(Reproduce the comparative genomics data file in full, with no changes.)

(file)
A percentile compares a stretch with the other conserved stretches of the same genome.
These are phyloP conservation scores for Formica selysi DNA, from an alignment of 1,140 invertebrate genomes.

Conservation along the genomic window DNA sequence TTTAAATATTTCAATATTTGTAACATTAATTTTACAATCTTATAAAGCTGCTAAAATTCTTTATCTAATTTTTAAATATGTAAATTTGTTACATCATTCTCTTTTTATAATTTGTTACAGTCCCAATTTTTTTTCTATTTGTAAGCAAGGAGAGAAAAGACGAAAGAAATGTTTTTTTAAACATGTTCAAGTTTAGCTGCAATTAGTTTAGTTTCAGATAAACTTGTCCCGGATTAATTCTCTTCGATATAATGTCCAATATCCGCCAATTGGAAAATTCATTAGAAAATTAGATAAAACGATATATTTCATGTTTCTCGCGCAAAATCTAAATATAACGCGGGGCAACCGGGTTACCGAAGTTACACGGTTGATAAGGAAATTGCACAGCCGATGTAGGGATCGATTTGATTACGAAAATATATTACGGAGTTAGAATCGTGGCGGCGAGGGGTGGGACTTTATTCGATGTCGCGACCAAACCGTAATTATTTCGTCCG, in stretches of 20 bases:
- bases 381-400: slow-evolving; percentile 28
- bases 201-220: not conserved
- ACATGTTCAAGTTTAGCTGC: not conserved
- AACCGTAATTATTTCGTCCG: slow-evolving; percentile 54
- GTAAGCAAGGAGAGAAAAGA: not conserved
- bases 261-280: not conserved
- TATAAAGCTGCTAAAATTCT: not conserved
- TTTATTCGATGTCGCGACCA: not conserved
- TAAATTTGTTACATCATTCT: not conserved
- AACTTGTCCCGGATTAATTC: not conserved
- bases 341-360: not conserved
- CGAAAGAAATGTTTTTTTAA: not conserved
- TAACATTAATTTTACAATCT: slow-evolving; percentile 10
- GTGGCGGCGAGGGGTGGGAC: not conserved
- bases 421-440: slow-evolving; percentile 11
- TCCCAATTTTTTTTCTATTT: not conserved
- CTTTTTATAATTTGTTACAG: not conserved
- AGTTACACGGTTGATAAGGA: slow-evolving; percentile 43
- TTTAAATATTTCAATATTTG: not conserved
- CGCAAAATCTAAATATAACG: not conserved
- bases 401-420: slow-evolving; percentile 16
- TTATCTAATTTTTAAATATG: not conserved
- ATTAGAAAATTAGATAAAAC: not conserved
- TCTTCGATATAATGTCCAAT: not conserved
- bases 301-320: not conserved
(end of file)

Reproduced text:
A percentile compares a stretch with the other conserved stretches of the same genome.
These are phyloP conservation scores for Formica selysi DNA, from an alignment of 1,140 invertebrate genomes.

Conservation along the genomic window DNA sequence TTTAAATATTTCAATATTTGTAACATTAATTTTACAATCTTATAAAGCTGCTAAAATTCTTTATCTAATTTTTAAATATGTAAATTTGTTACATCATTCTCTTTTTATAATTTGTTACAGTCCCAATTTTTTTTCTATTTGTAAGCAAGGAGAGAAAAGACGAAAGAAATGTTTTTTTAAACATGTTCAAGTTTAGCTGCAATTAGTTTAGTTTCAGATAAACTTGTCCCGGATTAATTCTCTTCGATATAATGTCCAATATCCGCCAATTGGAAAATTCATTAGAAAATTAGATAAAACGATATATTTCATGTTTCTCGCGCAAAATCTAAATATAACGCGGGGCAACCGGGTTACCGAAGTTACACGGTTGATAAGGAAATTGCACAGCCGATGTAGGGATCGATTTGATTACGAAAATATATTACGGAGTTAGAATCGTGGCGGCGAGGGGTGGGACTTTATTCGATGTCGCGACCAAACCGTAATTATTTCGTCCG, in stretches of 20 bases:
- bases 381-400: slow-evolving; percentile 28
- bases 201-220: not conserved
- ACATGTTCAAGTTTAGCTGC: not conserved
- AACCGTAATTATTTCGTCCG: slow-evolving; percentile 54
- GTAAGCAAGGAGAGAAAAGA: not conserved
- bases 261-280: not conserved
- TATAAAGCTGCTAAAATTCT: not conserved
- TTTATTCGATGTCGCGACCA: not conserved
- TAAATTTGTTACATCATTCT: not conserved
- AACTTGTCCCGGATTAATTC: not conserved
- bases 341-360: not conserved
- CGAAAGAAATGTTTTTTTAA: not conserved
- TAACATTAATTTTACAATCT: slow-evolving; percentile 10
- GTGGCGGCGAGGGGTGGGAC: not conserved
- bases 421-440: slow-evolving; percentile 11
- TCCCAATTTTTTTTCTATTT: not conserved
- CTTTTTATAATTTGTTACAG: not conserved
- AGTTACACGGTTGATAAGGA: slow-evolving; percentile 43
- TTTAAATATTTCAATATTTG: not conserved
- CGCAAAATCTAAATATAACG: not conserved
- bases 401-420: slow-evolving; percentile 16
- TTATCTAATTTTTAAATATG: not conserved
- ATTAGAAAATTAGATAAAAC: not conserved
- TCTTCGATATAATGTCCAAT: not conserved
- bases 301-320: not conserved